Publications: Gavekal Portfolio Solutions
Wealth and Money
We cannot fill our car tanks with letters of credit, and we can’t have banknotes for dinner. This is because ‘Wealth’, and ‘Money’, are fundamentally different. This is an issue we have considered in many of our papers, defining asset value and wealth out of free energy, not money.
Today, we argue that cash rates set at artificially low levels by major Central Banks for too long deeply affect developed economies’ wealth creation.
Gold is the ultimate antifragile asset. Unlike fragile assets such as equity indices, antifragile assets react positively to stress. Does it make sense to constantly hold gold in a diversified investment portfolio? ‘No’, is the answer.
50% of the time, when currencies act as stores of value, gold is a useless asset. However, the other 50% of the time, when currencies are debased, gold is a vital asset, insofar as it is the centre of pricing of all other financial assets. This paper will take the former 50% of the time to be ‘Wicksellian times’, while the latter 50% to be ‘Keynesian times’.
World economies re-entered ‘Keynesian times’ on January 31st, 2019, following the monetary policy reversal of the FED. Statistics on portfolio allocation advocate a switch in these periods: from bonds to gold, from developed economy equities to emerging equities, and from cash to real estate.
Gold, however, is not antifragile by nature; it has only turned antifragile since the end of the Gold Standard in 1971 because of its pricing in currencies. And currencies are fragile assets…
Theory of Financial Fragility-Free Energy Arbitration
In our early letters on “Antifragility Revisited”, we demonstrated evidence of a linear relationship between many financial assets’ excess return and their variance at all probability levels.
Such a relationship was conspicuously absent from the considerations of Modern Portfolio Theories. This required a transgression to Professor Taleb’s description of fragility and anti-fragility.
But where does this relationship come from?
This letter uses physics to explain the concepts of fragility and antifragility from a theoretical standpoint.
Fragility and antifragility emerge as a natural consequence of market competition; they provide a financial variable which discriminates winners and losers in various market regimes.
A few simple equations can be used to highlight the theory, and demonstrate how one calculates the physical variables, such as fragility. Readers who are not familiar with mathematics need not worry. The equations are even simpler than the ones used in traditional portfolio theories − that is to say, very simple!
Theory of Financial Fragility-Conceptual Framework
The Theory of Financial Fragility anticipates the behaviour of financial assets in times of stress. Such anticipation not only requires a new conceptual framework regarding market arbitration, but also the help of modern physics and its understanding of energy transfers.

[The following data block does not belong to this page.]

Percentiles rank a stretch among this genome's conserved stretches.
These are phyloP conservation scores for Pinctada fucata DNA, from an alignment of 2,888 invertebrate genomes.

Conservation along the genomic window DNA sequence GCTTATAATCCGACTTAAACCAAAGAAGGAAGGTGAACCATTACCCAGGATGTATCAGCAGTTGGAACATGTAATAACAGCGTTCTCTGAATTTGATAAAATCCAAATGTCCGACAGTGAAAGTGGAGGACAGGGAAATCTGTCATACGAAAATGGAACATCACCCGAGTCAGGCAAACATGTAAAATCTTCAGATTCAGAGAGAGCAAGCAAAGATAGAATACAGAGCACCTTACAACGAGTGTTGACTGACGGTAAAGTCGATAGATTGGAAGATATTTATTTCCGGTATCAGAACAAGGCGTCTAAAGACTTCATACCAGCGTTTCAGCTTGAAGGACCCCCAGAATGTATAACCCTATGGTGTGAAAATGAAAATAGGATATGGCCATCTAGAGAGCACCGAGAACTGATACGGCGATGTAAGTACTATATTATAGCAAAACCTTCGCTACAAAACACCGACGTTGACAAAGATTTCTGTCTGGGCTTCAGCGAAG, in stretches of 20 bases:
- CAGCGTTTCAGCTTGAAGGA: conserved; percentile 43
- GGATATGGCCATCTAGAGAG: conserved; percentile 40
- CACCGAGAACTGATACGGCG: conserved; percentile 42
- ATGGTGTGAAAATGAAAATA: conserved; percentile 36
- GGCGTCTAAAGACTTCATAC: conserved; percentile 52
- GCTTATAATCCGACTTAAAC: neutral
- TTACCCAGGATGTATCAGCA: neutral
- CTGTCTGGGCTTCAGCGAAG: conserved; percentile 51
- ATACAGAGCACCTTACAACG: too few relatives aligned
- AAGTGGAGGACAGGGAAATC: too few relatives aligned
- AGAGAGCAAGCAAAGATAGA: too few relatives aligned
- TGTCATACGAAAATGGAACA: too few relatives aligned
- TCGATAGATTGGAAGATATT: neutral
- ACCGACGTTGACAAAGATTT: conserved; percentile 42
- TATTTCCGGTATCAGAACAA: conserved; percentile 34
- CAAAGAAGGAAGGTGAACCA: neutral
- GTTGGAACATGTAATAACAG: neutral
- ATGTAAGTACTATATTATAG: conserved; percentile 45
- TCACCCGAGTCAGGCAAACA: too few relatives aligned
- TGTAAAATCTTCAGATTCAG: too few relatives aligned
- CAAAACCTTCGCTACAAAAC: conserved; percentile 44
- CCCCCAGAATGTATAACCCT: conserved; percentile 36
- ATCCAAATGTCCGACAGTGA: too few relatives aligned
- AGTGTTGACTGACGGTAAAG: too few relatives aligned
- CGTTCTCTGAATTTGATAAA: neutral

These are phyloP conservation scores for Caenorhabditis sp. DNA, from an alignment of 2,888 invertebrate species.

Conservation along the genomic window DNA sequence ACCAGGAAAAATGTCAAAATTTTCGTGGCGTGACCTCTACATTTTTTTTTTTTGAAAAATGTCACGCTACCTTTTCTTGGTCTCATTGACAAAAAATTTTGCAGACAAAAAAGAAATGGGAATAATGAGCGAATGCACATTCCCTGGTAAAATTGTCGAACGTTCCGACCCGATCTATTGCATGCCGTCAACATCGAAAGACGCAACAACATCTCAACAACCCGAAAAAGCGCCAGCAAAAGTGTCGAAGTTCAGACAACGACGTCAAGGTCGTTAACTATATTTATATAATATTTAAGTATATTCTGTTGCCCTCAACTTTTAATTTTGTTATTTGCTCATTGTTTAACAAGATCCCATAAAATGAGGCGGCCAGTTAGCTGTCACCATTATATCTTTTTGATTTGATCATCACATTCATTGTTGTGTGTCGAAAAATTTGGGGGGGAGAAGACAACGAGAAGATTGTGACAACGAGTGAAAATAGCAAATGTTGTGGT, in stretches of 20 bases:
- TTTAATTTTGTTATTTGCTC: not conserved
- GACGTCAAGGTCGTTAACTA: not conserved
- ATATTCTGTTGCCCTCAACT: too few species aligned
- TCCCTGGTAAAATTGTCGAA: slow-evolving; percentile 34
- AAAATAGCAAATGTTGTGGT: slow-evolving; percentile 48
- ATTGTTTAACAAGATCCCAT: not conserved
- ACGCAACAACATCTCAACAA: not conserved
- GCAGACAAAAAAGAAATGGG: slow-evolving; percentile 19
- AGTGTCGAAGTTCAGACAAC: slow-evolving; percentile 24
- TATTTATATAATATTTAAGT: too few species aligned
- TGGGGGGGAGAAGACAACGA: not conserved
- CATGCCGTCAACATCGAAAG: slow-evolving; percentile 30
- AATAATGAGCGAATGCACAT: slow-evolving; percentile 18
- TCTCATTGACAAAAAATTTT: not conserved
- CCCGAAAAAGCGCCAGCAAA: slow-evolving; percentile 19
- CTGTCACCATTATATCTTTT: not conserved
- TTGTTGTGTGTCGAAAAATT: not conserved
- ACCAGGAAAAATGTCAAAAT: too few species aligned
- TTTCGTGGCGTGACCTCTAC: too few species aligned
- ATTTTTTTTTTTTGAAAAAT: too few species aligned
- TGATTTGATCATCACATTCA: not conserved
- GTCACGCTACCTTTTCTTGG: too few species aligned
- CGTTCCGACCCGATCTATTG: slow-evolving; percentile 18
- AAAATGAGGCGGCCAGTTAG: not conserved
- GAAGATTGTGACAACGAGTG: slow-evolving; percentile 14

“Introduction to Financial Entropy” and “The Energy of a Fragile Asset”, published earlier this year, dealt with the financial interpretation of various forms of energy, such as potential energy associated with expected returns, kinetic energy associated with asset variance and “uncontrollable”, “risky”, or “useless” energy associated with entropy.
The Theory of Financial Fragility considers assets as species in an ecological competition vying to access the “useful” part of energy, also known as “free energy”. In other words, finance is no exception. It is governed by physical laws, and by an arbitration principle among strategies competing for survival.
Understanding survival strategies is key to identifying potential winners and losers in periods of stress, and to build investment portfolios with heightened robustness.
This letter focuses on the conceptual framework: the specifics of self-organized structures that ‘dissipate’ energy, such as planet Earth, living organisms, economic systems, financial markets, and many other systems that shape the evolution of mankind and, to a larger extent, the evolution of the universe, in their own way.
The “Energy” of a Fragile Asset
Physics would simply not exist without conservation laws. The conservation of energy in a closed system, for instance, is the first principle of thermodynamics and one of the most important concepts in physics. Does finance follow similar laws? And what would the “energy” of a fragile asset mean?
Quantum-like Market Memory
This letter presents visual analogies between quantum physics and market behaviour with regards to risk memory. As shown in the previous publication, market risk memory exists, which is inconsistent with the theoretical picture proposed by traditional financial mathematics. Such an inconsistency, between theory and reality, is at the heart of quantum physics, known as the wave-particle duality. As for particles, represented by wave functions, market distribution of returns are distorted by intercations, i.e. transactions. Such distortions can be measured, and affect all common financial risk measures, such as Value-at-Risk.
Empirical Evidence of Market Memory
As professor Eugene Fama stated in 1991, “the literature (on potential market memory) is now so large that a full review is impossible”. In this letter, we show empirical evidence of market memory, in a side manner with crucial consequences for fragile assets.